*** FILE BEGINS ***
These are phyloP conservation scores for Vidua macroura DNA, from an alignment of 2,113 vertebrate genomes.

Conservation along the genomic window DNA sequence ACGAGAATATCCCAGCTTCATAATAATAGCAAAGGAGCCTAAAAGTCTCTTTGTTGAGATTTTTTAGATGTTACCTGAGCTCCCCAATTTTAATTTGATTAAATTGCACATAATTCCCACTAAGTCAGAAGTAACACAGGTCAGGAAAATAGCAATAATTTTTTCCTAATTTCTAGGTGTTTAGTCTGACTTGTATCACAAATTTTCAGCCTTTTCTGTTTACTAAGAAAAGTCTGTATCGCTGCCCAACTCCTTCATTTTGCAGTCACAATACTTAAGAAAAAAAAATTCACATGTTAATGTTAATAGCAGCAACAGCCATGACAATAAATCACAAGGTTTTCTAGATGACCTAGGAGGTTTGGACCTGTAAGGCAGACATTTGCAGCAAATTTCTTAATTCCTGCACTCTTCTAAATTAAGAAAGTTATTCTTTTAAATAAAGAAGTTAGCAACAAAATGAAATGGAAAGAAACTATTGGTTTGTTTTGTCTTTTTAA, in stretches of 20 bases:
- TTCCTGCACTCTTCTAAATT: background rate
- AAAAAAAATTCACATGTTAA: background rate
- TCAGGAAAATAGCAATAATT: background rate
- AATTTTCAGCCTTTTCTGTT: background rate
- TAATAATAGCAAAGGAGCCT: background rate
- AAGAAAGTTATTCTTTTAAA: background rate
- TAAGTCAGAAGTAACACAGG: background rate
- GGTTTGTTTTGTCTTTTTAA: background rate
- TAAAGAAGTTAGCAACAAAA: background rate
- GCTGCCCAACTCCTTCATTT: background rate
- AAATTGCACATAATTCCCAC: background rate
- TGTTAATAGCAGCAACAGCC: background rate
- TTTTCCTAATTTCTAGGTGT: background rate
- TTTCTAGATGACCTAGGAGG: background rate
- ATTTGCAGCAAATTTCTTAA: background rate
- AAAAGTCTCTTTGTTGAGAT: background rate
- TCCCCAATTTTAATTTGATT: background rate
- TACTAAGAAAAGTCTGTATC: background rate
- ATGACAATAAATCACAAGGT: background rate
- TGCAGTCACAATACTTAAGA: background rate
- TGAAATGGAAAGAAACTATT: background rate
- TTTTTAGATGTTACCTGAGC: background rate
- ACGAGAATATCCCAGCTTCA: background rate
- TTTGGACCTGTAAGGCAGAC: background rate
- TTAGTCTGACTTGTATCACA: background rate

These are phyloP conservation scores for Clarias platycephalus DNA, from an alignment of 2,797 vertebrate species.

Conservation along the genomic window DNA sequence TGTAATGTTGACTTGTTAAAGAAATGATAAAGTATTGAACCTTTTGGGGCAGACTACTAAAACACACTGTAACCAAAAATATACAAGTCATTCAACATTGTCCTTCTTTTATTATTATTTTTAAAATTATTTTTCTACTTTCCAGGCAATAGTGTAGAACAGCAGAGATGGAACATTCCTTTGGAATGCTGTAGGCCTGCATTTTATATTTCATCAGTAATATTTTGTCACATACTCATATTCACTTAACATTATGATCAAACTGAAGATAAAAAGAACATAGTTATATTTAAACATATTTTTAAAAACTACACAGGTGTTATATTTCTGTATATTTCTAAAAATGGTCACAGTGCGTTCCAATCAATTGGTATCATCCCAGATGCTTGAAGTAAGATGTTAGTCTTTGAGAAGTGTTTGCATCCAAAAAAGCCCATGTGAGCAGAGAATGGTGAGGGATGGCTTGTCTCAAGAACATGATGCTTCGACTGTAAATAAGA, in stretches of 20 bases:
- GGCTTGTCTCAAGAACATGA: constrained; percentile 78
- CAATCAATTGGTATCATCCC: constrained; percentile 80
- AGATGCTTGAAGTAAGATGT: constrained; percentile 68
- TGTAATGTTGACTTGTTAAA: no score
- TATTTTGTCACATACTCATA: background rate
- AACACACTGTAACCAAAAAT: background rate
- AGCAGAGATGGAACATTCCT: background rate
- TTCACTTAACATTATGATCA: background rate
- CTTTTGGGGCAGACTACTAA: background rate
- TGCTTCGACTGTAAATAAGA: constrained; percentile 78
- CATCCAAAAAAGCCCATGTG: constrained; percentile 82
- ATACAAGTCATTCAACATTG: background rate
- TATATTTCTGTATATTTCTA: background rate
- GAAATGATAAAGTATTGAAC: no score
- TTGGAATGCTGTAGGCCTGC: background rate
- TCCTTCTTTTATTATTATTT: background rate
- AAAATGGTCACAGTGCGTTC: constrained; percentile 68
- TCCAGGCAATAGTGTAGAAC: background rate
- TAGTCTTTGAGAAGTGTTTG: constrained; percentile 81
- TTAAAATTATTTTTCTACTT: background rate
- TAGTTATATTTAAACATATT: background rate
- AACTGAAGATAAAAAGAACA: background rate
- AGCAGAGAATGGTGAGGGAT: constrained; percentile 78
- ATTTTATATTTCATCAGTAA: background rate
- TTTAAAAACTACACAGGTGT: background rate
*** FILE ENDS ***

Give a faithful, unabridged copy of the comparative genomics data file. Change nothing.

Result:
These are phyloP conservation scores for Vidua macroura DNA, from an alignment of 2,113 vertebrate genomes.

Conservation along the genomic window DNA sequence ACGAGAATATCCCAGCTTCATAATAATAGCAAAGGAGCCTAAAAGTCTCTTTGTTGAGATTTTTTAGATGTTACCTGAGCTCCCCAATTTTAATTTGATTAAATTGCACATAATTCCCACTAAGTCAGAAGTAACACAGGTCAGGAAAATAGCAATAATTTTTTCCTAATTTCTAGGTGTTTAGTCTGACTTGTATCACAAATTTTCAGCCTTTTCTGTTTACTAAGAAAAGTCTGTATCGCTGCCCAACTCCTTCATTTTGCAGTCACAATACTTAAGAAAAAAAAATTCACATGTTAATGTTAATAGCAGCAACAGCCATGACAATAAATCACAAGGTTTTCTAGATGACCTAGGAGGTTTGGACCTGTAAGGCAGACATTTGCAGCAAATTTCTTAATTCCTGCACTCTTCTAAATTAAGAAAGTTATTCTTTTAAATAAAGAAGTTAGCAACAAAATGAAATGGAAAGAAACTATTGGTTTGTTTTGTCTTTTTAA, in stretches of 20 bases:
- TTCCTGCACTCTTCTAAATT: background rate
- AAAAAAAATTCACATGTTAA: background rate
- TCAGGAAAATAGCAATAATT: background rate
- AATTTTCAGCCTTTTCTGTT: background rate
- TAATAATAGCAAAGGAGCCT: background rate
- AAGAAAGTTATTCTTTTAAA: background rate
- TAAGTCAGAAGTAACACAGG: background rate
- GGTTTGTTTTGTCTTTTTAA: background rate
- TAAAGAAGTTAGCAACAAAA: background rate
- GCTGCCCAACTCCTTCATTT: background rate
- AAATTGCACATAATTCCCAC: background rate
- TGTTAATAGCAGCAACAGCC: background rate
- TTTTCCTAATTTCTAGGTGT: background rate
- TTTCTAGATGACCTAGGAGG: background rate
- ATTTGCAGCAAATTTCTTAA: background rate
- AAAAGTCTCTTTGTTGAGAT: background rate
- TCCCCAATTTTAATTTGATT: background rate
- TACTAAGAAAAGTCTGTATC: background rate
- ATGACAATAAATCACAAGGT: background rate
- TGCAGTCACAATACTTAAGA: background rate
- TGAAATGGAAAGAAACTATT: background rate
- TTTTTAGATGTTACCTGAGC: background rate
- ACGAGAATATCCCAGCTTCA: background rate
- TTTGGACCTGTAAGGCAGAC: background rate
- TTAGTCTGACTTGTATCACA: background rate

These are phyloP conservation scores for Clarias platycephalus DNA, from an alignment of 2,797 vertebrate species.

Conservation along the genomic window DNA sequence TGTAATGTTGACTTGTTAAAGAAATGATAAAGTATTGAACCTTTTGGGGCAGACTACTAAAACACACTGTAACCAAAAATATACAAGTCATTCAACATTGTCCTTCTTTTATTATTATTTTTAAAATTATTTTTCTACTTTCCAGGCAATAGTGTAGAACAGCAGAGATGGAACATTCCTTTGGAATGCTGTAGGCCTGCATTTTATATTTCATCAGTAATATTTTGTCACATACTCATATTCACTTAACATTATGATCAAACTGAAGATAAAAAGAACATAGTTATATTTAAACATATTTTTAAAAACTACACAGGTGTTATATTTCTGTATATTTCTAAAAATGGTCACAGTGCGTTCCAATCAATTGGTATCATCCCAGATGCTTGAAGTAAGATGTTAGTCTTTGAGAAGTGTTTGCATCCAAAAAAGCCCATGTGAGCAGAGAATGGTGAGGGATGGCTTGTCTCAAGAACATGATGCTTCGACTGTAAATAAGA, in stretches of 20 bases:
- GGCTTGTCTCAAGAACATGA: constrained; percentile 78
- CAATCAATTGGTATCATCCC: constrained; percentile 80
- AGATGCTTGAAGTAAGATGT: constrained; percentile 68
- TGTAATGTTGACTTGTTAAA: no score
- TATTTTGTCACATACTCATA: background rate
- AACACACTGTAACCAAAAAT: background rate
- AGCAGAGATGGAACATTCCT: background rate
- TTCACTTAACATTATGATCA: background rate
- CTTTTGGGGCAGACTACTAA: background rate
- TGCTTCGACTGTAAATAAGA: constrained; percentile 78
- CATCCAAAAAAGCCCATGTG: constrained; percentile 82
- ATACAAGTCATTCAACATTG: background rate
- TATATTTCTGTATATTTCTA: background rate
- GAAATGATAAAGTATTGAAC: no score
- TTGGAATGCTGTAGGCCTGC: background rate
- TCCTTCTTTTATTATTATTT: background rate
- AAAATGGTCACAGTGCGTTC: constrained; percentile 68
- TCCAGGCAATAGTGTAGAAC: background rate
- TAGTCTTTGAGAAGTGTTTG: constrained; percentile 81
- TTAAAATTATTTTTCTACTT: background rate
- TAGTTATATTTAAACATATT: background rate
- AACTGAAGATAAAAAGAACA: background rate
- AGCAGAGAATGGTGAGGGAT: constrained; percentile 78
- ATTTTATATTTCATCAGTAA: background rate
- TTTAAAAACTACACAGGTGT: background rate